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calculusxy
 one year ago
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calculusxy
 one year ago
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calculusxy
 one year ago
Best ResponseYou've already chosen the best response.0\[\large A = \left\{ \frac{ 4 }{ 7 } , 1, \frac{ 5 }{ 2 }, \frac{ 11 }{ 7 }, 7 \right\}\] \[\large B = \left\{ \frac{ 4 }{ 7 },\frac{ 7 }{ 4 },4,7 \right\}\] If n is a member of both set A and set B above, which of the following must be true? I. n is an integer II. 4n is an integer III. n = 4 (A) None (B) II only (C) I an II only (D) I and III only (E) I, II, and III

calculusxy
 one year ago
Best ResponseYou've already chosen the best response.0\[\large A = \left\{ \frac{ 4 }{ 7 } , 1, \frac{ 5 }{ 2 }, 4, \frac{ 11 }{ 7 }, 7 \right\}\] \[\large B = \left\{ \frac{ 4 }{ 7 },\frac{ 7 }{ 4 },4,7 \right\}\]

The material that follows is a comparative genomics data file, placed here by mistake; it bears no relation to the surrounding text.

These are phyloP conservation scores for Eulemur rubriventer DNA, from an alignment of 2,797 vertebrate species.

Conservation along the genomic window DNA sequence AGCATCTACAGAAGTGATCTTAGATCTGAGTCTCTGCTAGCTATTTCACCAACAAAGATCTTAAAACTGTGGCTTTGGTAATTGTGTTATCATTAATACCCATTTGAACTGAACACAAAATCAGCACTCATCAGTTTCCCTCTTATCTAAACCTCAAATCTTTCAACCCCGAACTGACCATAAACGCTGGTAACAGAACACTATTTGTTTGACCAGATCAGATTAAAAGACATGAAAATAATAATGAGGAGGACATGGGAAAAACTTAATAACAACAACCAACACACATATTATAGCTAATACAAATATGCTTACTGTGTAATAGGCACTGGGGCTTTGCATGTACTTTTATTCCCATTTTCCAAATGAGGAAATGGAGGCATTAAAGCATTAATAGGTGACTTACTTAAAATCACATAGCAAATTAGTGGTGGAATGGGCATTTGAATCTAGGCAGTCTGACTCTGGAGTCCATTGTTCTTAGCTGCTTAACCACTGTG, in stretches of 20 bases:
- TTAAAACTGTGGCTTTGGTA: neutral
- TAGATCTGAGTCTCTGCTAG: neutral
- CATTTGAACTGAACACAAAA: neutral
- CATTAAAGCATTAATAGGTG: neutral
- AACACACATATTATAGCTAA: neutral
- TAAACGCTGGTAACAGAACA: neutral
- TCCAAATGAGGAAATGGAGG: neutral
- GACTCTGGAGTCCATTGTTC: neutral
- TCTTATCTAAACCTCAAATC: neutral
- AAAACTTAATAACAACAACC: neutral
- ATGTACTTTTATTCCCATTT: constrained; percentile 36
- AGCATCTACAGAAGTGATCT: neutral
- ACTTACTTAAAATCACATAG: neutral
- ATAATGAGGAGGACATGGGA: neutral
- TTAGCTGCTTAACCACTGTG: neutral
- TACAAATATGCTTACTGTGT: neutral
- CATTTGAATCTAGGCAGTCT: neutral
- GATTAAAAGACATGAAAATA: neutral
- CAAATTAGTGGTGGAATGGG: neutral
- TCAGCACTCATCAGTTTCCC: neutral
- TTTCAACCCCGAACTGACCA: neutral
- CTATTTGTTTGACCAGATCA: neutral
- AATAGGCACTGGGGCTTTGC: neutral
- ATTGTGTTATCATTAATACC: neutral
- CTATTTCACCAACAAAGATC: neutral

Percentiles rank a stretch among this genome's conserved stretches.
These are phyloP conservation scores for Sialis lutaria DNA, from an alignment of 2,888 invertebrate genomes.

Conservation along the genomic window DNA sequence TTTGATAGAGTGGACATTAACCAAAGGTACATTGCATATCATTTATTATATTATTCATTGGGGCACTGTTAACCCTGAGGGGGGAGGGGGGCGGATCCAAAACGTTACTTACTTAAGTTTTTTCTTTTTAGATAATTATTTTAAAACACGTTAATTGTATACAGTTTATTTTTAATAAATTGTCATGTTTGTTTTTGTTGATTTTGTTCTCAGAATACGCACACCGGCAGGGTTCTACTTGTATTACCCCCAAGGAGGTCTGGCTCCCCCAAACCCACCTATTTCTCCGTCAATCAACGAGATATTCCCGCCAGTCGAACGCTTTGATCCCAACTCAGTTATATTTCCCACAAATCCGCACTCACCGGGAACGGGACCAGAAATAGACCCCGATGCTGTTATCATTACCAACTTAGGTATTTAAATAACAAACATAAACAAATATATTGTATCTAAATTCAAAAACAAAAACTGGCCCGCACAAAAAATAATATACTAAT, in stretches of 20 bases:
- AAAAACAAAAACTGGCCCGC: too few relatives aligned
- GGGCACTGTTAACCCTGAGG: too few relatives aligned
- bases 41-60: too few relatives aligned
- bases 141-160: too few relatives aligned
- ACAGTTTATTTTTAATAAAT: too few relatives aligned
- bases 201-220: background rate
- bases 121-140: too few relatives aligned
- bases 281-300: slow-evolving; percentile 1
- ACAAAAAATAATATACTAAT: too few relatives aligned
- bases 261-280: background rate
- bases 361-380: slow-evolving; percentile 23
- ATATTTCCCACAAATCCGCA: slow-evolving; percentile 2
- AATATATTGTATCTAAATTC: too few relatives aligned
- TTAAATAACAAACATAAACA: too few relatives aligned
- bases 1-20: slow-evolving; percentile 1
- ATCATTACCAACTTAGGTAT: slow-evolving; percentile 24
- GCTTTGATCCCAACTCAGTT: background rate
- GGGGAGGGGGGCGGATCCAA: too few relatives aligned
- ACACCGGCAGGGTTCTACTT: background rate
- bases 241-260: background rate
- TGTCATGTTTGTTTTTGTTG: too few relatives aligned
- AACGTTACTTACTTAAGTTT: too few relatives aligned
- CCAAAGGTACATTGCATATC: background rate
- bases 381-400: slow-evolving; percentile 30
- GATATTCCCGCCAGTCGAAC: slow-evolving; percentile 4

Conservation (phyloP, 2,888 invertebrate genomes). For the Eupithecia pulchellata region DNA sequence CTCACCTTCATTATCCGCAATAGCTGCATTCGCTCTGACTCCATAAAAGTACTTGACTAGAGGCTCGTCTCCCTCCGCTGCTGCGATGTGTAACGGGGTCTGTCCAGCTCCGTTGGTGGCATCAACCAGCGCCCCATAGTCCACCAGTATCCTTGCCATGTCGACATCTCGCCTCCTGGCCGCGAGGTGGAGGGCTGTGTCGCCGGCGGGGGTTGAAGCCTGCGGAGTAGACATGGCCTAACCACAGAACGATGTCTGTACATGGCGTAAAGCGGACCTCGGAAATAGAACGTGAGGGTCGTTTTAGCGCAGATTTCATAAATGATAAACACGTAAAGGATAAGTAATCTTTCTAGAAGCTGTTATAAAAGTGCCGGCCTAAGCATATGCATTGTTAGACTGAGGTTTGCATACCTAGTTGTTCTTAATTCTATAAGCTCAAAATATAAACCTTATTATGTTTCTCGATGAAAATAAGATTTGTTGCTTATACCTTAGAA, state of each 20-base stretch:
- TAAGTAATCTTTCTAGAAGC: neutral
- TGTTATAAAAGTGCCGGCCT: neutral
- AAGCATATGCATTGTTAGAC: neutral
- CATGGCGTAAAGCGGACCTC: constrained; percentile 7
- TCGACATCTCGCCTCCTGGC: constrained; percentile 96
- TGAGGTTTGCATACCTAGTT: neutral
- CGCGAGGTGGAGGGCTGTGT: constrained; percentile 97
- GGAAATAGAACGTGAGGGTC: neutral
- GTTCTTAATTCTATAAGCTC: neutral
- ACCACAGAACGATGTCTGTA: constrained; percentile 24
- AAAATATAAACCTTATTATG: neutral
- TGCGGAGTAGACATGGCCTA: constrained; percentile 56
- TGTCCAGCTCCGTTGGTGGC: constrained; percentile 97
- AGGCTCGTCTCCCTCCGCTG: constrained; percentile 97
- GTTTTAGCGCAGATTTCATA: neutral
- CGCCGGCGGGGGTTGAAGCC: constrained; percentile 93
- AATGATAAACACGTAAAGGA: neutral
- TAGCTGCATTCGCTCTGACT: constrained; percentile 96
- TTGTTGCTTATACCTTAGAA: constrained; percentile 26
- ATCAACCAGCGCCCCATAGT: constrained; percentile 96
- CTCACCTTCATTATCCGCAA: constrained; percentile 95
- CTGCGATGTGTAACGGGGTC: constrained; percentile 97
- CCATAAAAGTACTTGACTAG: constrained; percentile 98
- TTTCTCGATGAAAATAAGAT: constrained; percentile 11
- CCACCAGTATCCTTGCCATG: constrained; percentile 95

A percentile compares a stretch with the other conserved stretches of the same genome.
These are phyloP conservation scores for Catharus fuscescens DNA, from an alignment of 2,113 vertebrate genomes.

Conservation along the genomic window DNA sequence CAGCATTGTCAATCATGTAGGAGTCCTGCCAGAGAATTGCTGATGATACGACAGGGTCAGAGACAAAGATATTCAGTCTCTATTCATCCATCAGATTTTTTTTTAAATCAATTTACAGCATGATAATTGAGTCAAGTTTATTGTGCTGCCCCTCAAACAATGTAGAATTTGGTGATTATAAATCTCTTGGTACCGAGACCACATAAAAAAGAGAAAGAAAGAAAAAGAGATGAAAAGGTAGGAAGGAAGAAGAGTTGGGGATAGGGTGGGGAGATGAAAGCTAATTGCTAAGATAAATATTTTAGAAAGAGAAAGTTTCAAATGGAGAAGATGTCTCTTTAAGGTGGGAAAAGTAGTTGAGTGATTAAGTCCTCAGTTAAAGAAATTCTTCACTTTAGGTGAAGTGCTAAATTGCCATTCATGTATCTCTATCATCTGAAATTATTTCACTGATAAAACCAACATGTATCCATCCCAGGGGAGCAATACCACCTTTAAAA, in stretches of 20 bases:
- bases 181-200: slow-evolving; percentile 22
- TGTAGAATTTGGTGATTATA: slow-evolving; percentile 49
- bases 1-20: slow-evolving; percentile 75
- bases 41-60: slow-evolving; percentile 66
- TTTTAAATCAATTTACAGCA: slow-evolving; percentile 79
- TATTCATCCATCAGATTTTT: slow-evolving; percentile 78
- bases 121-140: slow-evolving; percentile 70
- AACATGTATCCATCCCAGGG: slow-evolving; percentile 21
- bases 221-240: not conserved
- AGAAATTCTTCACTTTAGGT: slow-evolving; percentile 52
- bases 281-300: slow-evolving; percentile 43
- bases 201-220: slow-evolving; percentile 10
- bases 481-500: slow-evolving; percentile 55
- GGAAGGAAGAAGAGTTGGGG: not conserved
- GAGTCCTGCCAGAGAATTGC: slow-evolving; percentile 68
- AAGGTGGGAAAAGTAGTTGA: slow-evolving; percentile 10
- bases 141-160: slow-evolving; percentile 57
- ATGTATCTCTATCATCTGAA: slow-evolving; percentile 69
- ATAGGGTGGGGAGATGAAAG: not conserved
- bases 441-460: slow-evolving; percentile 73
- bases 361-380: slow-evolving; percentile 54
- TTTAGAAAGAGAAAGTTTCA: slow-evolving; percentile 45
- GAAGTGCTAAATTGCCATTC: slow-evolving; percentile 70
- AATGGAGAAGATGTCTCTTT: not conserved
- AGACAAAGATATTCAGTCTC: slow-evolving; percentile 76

Vocaloid
 one year ago
Best ResponseYou've already chosen the best response.3well, first step is to see which elements are common to both sets

calculusxy
 one year ago
Best ResponseYou've already chosen the best response.0Well I know that III should be correct since 4 appears on both sets.

Vocaloid
 one year ago
Best ResponseYou've already chosen the best response.34/7, 4, and 7 are common, so n could be any one of these three options

calculusxy
 one year ago
Best ResponseYou've already chosen the best response.0You're looking at the second one right?

calculusxy
 one year ago
Best ResponseYou've already chosen the best response.0Wait.. would it be none?

Vocaloid
 one year ago
Best ResponseYou've already chosen the best response.3since n has three possibilities, we know that III is out
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